The tart base is French pie pastry, a pie crust enriched with egg yolks that bakes to a delectable, deep golden brown. It's filled with a combination of peanut butter mousse and chocolate, evoking the flavors of a certain familiar candy. Cream cheese transforms the mousselike filling into an absolutely sublime confection that is perfectly counterbalanced with a layer of silky-smooth bittersweet chocolate ganache.
You'll need an 11-inch tart pan with a removable bottom.
Make Ahead: The disk of tart dough needs to rest in the refrigerator for 30 minutes; the rolled-out dough in the pan needs to rest in the refrigerator for 30 minutes. The tart can be refrigerated for up to 2 days.
Yield: Makes one 11-inch tart
- For the crust
- 2 cups flour, plus more for the work surface
- 1 teaspoon fine sea salt
- 8 tablespoons (1 stick) chilled unsalted butter, cut into small pieces
- 2 large egg yolks
- 5 to 6 tablespoons ice water
- For the filling
- 8 ounces chilled regular or low-fat cream cheese (do not use nonfat)
- 1 cup smooth peanut butter
- 3/4 cup sugar
- Pinch fine sea salt
- 1 teaspoon vanilla extract
- 1 tablespoon heavy cream
- For the ganache
- 6 ounces good-quality bittersweet chocolate, coarsely chopped
- 1/2 cup plus 2 tablespoons heavy cream
- 1 teaspoon vanilla extract
- Pinch fine sea salt
For the crust: Combine the flour and salt in the bowl of a food processor fitted with the metal blade. Add the butter. Process until the mixture resembles coarse meal. Add the egg yolks and pulse to incorporate.
With the processor on pulse, add the ice water a tablespoon at a time. Pulse until the mixture holds together as a soft, but not crumbly or sticky, dough; you might not need all of the water. Shape the dough into a disk, wrap in plastic wrap, and refrigerate until firm and evenly moist, about 30 minutes.
Lightly flour a clean work surface and rolling pin. Starting in the center of the dough, roll out to, but not over, the upper edge of the dough. Return to the center, and roll down to, but not over, the edge closest to you. Lift the dough, giving it a quarter turn, and lay it on the work surface. Continue rolling, repeating the quarter turns, until you have a dough round that's about 12 inches wide.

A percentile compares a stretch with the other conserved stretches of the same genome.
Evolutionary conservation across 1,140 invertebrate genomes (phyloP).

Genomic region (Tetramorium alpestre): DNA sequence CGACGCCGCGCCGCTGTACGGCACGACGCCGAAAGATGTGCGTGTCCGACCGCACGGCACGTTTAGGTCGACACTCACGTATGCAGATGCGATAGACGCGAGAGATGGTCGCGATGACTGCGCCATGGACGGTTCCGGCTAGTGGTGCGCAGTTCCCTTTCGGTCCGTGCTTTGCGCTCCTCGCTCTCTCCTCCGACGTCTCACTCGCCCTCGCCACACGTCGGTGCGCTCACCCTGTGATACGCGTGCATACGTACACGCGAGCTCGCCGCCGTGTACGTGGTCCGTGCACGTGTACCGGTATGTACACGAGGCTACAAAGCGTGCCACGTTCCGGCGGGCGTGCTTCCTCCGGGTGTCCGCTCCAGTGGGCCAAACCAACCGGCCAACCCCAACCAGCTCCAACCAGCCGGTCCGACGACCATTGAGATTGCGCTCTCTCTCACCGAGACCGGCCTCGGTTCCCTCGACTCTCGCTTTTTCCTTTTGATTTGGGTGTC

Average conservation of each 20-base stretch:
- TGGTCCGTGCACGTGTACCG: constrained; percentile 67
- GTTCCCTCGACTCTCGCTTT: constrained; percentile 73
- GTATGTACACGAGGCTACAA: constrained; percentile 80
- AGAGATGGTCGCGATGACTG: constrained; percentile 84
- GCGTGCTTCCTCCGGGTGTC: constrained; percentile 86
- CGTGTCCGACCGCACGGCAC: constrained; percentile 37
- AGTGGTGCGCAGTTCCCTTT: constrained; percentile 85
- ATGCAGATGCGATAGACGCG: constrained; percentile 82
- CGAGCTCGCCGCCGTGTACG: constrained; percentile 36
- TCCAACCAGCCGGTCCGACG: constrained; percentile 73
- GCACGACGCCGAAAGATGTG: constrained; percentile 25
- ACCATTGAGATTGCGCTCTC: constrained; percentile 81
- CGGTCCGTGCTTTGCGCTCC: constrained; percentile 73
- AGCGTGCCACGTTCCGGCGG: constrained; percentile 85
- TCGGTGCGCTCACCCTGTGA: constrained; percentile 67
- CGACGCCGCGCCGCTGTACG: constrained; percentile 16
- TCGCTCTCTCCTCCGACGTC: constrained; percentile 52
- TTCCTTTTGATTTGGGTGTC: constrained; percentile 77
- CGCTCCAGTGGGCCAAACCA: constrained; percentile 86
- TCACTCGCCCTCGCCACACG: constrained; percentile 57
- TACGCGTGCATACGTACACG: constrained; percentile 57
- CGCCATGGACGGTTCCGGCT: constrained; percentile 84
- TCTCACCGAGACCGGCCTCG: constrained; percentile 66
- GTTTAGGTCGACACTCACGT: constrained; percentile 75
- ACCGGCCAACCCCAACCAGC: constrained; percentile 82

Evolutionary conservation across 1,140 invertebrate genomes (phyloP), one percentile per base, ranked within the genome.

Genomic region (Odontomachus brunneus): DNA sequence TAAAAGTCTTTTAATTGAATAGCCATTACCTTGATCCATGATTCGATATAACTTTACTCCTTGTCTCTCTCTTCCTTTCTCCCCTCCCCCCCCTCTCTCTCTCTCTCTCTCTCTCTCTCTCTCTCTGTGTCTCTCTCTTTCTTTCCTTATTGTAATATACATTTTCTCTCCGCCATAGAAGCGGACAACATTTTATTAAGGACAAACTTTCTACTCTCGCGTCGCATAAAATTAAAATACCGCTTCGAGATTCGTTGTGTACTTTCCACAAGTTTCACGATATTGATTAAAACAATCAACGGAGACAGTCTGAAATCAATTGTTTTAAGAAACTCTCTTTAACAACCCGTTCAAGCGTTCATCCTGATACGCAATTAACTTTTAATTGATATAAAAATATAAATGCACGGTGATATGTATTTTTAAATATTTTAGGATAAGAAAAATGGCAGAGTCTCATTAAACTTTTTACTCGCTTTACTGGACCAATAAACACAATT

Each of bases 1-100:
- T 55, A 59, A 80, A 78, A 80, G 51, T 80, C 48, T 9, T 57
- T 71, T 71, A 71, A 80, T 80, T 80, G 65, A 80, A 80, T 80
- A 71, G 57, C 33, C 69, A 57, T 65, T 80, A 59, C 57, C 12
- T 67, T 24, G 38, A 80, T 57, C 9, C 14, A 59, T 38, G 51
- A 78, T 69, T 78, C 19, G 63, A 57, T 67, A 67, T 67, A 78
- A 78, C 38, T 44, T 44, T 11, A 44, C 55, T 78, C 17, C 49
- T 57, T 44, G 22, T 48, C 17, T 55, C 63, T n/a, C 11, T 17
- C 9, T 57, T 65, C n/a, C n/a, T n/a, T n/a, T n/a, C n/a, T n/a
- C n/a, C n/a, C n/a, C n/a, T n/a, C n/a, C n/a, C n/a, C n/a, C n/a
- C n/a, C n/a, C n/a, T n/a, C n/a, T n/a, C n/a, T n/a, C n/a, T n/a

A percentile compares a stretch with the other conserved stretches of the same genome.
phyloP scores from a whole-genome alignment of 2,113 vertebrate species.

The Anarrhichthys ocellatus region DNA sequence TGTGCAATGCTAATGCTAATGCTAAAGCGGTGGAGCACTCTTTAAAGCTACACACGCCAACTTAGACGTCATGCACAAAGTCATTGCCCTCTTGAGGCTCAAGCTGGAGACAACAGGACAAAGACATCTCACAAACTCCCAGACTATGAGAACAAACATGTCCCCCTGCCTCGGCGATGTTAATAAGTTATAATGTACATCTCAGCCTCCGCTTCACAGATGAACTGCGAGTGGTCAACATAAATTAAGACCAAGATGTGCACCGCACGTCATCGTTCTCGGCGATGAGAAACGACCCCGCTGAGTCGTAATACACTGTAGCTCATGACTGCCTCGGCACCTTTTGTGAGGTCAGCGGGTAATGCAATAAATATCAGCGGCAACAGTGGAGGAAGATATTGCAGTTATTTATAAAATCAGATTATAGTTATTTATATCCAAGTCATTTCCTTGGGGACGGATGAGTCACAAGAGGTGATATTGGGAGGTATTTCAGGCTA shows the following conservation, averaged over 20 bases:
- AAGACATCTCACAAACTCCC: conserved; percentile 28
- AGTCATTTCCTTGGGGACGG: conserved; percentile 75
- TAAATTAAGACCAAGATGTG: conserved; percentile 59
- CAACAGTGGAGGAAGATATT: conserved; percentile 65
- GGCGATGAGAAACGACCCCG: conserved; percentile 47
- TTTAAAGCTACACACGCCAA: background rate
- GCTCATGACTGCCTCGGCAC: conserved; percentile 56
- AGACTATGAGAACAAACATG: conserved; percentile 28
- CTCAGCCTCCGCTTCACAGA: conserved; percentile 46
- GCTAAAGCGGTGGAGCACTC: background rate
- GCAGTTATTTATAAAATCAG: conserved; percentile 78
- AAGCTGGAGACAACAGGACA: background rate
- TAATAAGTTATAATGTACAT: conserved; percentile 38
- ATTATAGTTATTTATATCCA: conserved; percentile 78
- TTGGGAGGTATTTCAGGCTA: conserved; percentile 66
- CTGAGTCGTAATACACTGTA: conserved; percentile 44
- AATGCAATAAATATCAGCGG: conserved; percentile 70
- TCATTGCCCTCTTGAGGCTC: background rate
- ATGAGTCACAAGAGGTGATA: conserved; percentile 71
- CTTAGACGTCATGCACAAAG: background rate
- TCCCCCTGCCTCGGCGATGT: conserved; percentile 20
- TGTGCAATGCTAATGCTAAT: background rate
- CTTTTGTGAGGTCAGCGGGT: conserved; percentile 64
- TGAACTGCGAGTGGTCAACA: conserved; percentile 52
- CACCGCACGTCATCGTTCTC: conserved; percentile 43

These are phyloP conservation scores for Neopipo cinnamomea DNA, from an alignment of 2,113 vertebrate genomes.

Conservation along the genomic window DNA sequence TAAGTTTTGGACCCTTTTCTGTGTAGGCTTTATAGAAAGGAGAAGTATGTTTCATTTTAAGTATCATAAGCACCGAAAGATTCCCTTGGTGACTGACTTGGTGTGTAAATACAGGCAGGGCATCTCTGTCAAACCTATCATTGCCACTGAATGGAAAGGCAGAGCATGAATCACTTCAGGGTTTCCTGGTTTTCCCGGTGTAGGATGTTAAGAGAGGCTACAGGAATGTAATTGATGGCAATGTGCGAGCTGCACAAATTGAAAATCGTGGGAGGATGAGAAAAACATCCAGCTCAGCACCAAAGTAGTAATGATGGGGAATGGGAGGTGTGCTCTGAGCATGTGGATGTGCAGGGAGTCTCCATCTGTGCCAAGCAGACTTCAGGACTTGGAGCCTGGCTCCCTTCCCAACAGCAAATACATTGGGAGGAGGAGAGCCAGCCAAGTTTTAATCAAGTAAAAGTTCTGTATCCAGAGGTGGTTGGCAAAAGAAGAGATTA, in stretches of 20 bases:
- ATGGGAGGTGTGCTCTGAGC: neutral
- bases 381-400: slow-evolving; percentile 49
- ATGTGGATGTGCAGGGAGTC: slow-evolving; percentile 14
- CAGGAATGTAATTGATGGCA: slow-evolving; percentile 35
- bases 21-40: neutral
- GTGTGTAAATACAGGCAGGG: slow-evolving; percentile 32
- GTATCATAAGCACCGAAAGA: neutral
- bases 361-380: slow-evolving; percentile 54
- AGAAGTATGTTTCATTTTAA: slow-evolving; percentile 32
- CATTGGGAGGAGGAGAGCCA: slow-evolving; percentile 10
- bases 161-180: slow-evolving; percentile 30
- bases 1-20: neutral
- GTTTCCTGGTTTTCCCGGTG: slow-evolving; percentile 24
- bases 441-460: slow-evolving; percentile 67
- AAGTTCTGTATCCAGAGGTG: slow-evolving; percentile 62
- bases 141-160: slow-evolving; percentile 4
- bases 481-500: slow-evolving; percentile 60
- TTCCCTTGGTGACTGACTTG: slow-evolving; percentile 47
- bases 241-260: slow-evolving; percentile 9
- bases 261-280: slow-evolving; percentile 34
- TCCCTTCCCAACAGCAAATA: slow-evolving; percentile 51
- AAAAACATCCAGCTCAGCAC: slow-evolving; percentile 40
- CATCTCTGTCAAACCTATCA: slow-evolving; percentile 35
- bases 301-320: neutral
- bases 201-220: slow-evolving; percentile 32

Drape the dough over the rolling pin for transfer to the tart pan. Use one hand to lift the pastry, supporting it with the other hand so the dough does not stretch. Let it settle into the bottom of the tartlet pan. Run the rolling pin over the top edges of the pan, which will trim away any excess dough. Shape a small piece of that excess dough into a ball; use this ball to press and shape the tart dough in the pan. Use the tines of a fork to prick the bottom of the dough all over. Refrigerate until firm, about 30 minutes.
To blind bake, preheat the oven to 425 degrees. Crumple a piece of parchment paper, then lay it out flat over the bottom of the pastry. Weight the paper with pie weights, dried beans or uncooked rice; this will keep the unfilled pastry from puffing up in the oven.
Bake for 20 minutes, then remove the parchment paper and weights. (You can reuse the rice or beans for blind-baking a number of times.) Return the tart crust to the oven and bake for 5 to 10 minutes or until a deep golden brown. Transfer it (in the tart pan) to a wire rack to cool. Then, as an added measure, place it in the freezer while you prepare the filling. (The tart shell must be quite cold, or the filling will melt.)
While the crust is cooling, make the filling: Beat the cream cheese in the bowl of a stand mixer or hand-held electric mixer for 1 to 2 minutes on medium speed, until smooth. Stop to scrape down the bowl, then add the peanut butter, sugar and sea salt. Beat on medium-high speed for about 30 seconds, until lightened and fluffy. Stop to scrape down the bowl, then add the vanilla extract and heavy cream. Beat on medium speed until well incorporated.
Spoon into the chilled, baked crust, using an offset spatula to make sure the filling is spread as evenly as possible. Freeze until quite firm, about 30 minutes.
This next step is optional and a bit fussy, but it will result in a perfectly even layer of ganache. Lay a piece of plastic wrap directly on the surface of the well-chilled, filled tart. Use the flat bottom of a dry measuring cup or glass to smooth and press the mousse until it is as flat and even as possible. Return to the freezer while you make the ganache.
For the ganache: Place the chocolate in a large mixing bowl. Bring the cream to a boil in a small saucepan over medium-high heat, then pour it over the chocolate. Let sit for 1 minute, then use a rubber spatula to stir, forming a smooth and creamy ganache. (Do not stir vigorously; you don't want to incorporate air bubbles.) Stir in the vanilla extract and sea salt.
Pour the ganache on top of the chilled filling. Tilt the tart, allowing the chocolate to flow over the surface to the edge of the crust until the filling is evenly and completely covered. (Try not to use a spatula so that the ganache will be shiny and smooth.) Freeze until firm, about 30 minutes.
When ready to serve, run the blade of a chef's knife under hot water, then wipe it dry; this will help you cut clean slices. As you cut the tart, wipe the knife on a clean kitchen towel between making each cut, reheating and drying your knife as needed.
Serve immediately, or cover and refrigerate for up to 2 days.
From French-trained Southern cookbook author and cooking instructor Virginia Willis.
Tested by Jeffrey Donald.
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